Event: Rising to the Climate Challenge: Artists and Scientists Imagine Tomorrow’s World

Tomás Saraceno, Biospheres, 2009 . RETHINK Relations at the National Gallery of Denmark

This event looks like an interesting collaboration between the Royal Society (celebrating it’s 350 year anniversary this year) and the Tate Modern in mid-March. As you would expect from the Royal Society, their line up of speakers is pretty impressive, and I am sure it won’t disappoint. I’ve seen Professors Corinne Le Queré (UEA) and Steve Rayner (Oxford) speak before, and I am sure their contributions will be both interesting and valuable.

Le Queré is an exceptional climate scientist based at UEA and the British Antarctic Survey. She is also involved in a global research network called the Global Carbon Project and recently published a paper in Nature Geoscience about recent trends in carbon emissions. In 2007, she also published a paper (free access if you are registered on the website) in Science which found that the Southern Ocean sink of CO2 had weakened between 1981 and 2004 by 0.08 petagrams of carbon per year per decade relative to the trend expected from the large increase in atmospheric CO2. Models suggested this wouldn’t happen for another 40 years! As carbon sinks weaken, this will cause the accumulation of CO2 in the atmosphere to accelerate. Currently around half of all anthropogenic CO2 is taken up by carbon sinks. As this proportion decreases, the airborne fraction climbs.

I’ve also heard Le Queré speak about geoengineering – the epitome of a magic bullet. I saw her at a Royal Society event earlier this year and her key arguements were that: a) we don’t understand the climate system well enough to know what the impacts might be, as such, there may be many dangerous unpredictable secondary effects; and b) the efficacy of Carbon Reduction Management (CRM) geoengineering schemes that involve taking CO2out of the atmosphere and sequestering in some way (e.g. ocean fertilisation) would be extremely difficult to assess. This is because the sources and sinks of CO2are riddled with uncertainty.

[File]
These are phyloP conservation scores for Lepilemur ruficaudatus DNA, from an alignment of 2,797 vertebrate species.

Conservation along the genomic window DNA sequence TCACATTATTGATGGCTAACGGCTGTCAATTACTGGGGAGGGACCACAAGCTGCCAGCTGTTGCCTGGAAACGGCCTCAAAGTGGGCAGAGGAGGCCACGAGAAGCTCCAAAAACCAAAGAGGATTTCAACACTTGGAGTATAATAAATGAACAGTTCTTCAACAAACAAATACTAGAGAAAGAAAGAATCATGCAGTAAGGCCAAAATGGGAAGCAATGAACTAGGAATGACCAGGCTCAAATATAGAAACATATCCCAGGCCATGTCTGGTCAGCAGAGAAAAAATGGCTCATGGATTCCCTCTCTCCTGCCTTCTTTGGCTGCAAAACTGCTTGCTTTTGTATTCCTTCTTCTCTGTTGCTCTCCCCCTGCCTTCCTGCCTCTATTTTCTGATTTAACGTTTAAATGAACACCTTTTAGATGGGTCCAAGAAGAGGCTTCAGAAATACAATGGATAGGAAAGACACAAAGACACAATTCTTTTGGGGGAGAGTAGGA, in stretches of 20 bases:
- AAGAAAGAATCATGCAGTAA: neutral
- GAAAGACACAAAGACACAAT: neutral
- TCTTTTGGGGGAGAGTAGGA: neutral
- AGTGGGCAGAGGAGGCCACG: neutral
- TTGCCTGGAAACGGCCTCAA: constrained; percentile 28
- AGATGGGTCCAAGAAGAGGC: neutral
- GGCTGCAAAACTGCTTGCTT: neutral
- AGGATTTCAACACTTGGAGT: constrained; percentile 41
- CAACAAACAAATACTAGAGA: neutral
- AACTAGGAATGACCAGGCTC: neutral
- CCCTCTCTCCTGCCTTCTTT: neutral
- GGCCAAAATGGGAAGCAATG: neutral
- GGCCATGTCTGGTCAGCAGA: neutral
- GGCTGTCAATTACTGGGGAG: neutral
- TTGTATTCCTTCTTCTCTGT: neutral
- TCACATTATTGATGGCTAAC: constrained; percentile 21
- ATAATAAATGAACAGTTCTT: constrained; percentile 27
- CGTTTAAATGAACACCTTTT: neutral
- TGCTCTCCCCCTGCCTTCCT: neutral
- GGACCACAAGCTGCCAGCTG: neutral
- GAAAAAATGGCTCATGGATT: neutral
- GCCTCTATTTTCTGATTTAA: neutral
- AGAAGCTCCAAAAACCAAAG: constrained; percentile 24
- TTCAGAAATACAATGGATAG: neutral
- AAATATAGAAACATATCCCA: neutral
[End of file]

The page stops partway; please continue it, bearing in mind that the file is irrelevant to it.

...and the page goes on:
I would argue that the more research invested into geoengineering, the more likely it is that findings will be snatched out of the hands of brilliant scientists like Le Queré – who have been extremely vocal about the limitations and the risks posed by geoengineering – by those who have a vested interest in not responding to climate change in a systemic way (e.g. state and private sector actors). So while geoengineering may (or may not), have a mitigating effect on the impacts of climate change, it won’t force us to redress the enormous and growing social, economic and political inequalities that exist within and between countries.  Geoengineering will be the focus of many future posts – where I will explore this and other issues in more detail.

In contrast, Rayner, an anthropologist by training, has spent several decades exploring the social dimensions of climate change. And, like this blog, his line has been that climate change is a social problem and without recognising this, we are unlikely to achieve the necessary cuts in a socially just way, or break the paralysing stalemates at international climate negotiations. Rayner co-authored a book published in four volumes in 1998 ‘Human Choice and Climate Change‘ which was designed to complement the IPCC’s ‘Second Assessment Report‘ (SAR). I would recommend getting your hands on the books if you can as they are incredibly thorough and insightful. It is rather disheartening, however, that over a decade on the discussions about how to respond to climate change seems to have evolved very little. Because the books are out of print, they aren’t cheap and are rather tricky to get hold of. But if you can get hold of the fourth book in the series (about £20-30 on Abebooks), it is a summary of the preceding three volumes aimed for the lay audience and policy-makers, so is probably the most valuable of the four for a general audience.

Further details of the event are below.

Rising to the Climate Challenge: Artists and Scientists Imagine Tomorrow’s World

Friday 19 March 2010, 18.30–20.45, Saturday 20 March 2010, 10.30–17.00

Tate and the Royal Society collaborate to bring together scientists and artists to imagine the social and psychological impacts of climate change.

The event begins on Friday 19 March at 18.30 with a screening of drama-documentary The Age of Stupid (2009), which is followed by a discussion.

The symposium programme starts at 10.30 on Saturday 20 March and includes presentations, panel discussions and a public forum following a series of break up sessions where the audience will have the opportunity to formulate propositions and questions to the speakers with the help of a group of facilitators.

Speakers in the symposium include: Professor Brian Hoskins, Lucy Orta, Robert Bloomfield, Natural History Museum, Coordinator of International Year of Diversity-UK, Tomás Saraceno, Professor Steve Rayner, Agnes Denes and Professor Corinne Le Queré.
The event will be held in collaboration with the Royal Society to coincide with its 350 anniversary involving over 150 UK organisations including Tate Modern. One of the Society’s anniversary aims is to reinvigorate the role of science in society and in our broader culture.

Tate Modern  Starr Auditorium

£13 (£10 concessions), booking recommended

Symposium only £10 (£8 concessions). Screening only £5 (£4 concessions).

Click here to book tickets

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